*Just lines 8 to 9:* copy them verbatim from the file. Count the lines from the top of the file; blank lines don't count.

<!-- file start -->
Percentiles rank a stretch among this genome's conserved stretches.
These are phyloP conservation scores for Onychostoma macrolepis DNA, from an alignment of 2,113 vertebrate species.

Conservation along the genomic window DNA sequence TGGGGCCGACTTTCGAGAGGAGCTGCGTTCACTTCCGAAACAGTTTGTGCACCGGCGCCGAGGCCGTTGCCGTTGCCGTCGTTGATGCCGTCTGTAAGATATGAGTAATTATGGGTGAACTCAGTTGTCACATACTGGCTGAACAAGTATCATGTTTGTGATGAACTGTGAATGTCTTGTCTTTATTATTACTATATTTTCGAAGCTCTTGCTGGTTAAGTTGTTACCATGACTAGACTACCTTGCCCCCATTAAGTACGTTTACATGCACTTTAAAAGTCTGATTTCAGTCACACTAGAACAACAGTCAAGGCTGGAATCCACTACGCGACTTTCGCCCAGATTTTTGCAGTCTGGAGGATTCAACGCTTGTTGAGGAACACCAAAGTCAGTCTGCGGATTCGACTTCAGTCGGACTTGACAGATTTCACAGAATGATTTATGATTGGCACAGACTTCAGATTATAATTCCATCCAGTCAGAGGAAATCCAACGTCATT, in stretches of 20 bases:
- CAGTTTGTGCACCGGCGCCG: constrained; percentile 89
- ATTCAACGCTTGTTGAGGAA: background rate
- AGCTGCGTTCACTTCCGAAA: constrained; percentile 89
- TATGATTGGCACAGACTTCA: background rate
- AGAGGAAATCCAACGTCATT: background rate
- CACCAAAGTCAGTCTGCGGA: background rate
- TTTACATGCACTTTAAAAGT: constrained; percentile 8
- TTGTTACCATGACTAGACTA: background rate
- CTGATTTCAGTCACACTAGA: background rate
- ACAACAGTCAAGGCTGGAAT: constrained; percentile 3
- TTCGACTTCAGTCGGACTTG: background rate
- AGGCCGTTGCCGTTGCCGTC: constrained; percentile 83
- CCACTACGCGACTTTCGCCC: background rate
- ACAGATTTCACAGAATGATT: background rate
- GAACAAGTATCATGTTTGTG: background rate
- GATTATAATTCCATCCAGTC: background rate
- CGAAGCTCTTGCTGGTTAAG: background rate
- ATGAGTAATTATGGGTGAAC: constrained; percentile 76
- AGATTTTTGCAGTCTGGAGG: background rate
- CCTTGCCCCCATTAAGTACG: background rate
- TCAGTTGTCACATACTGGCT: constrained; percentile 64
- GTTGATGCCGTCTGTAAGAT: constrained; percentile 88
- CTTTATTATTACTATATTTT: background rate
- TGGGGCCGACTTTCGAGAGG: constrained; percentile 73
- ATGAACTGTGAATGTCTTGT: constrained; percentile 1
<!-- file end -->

- AGAGGAAATCCAACGTCATT: background rate
- CACCAAAGTCAGTCTGCGGA: background rate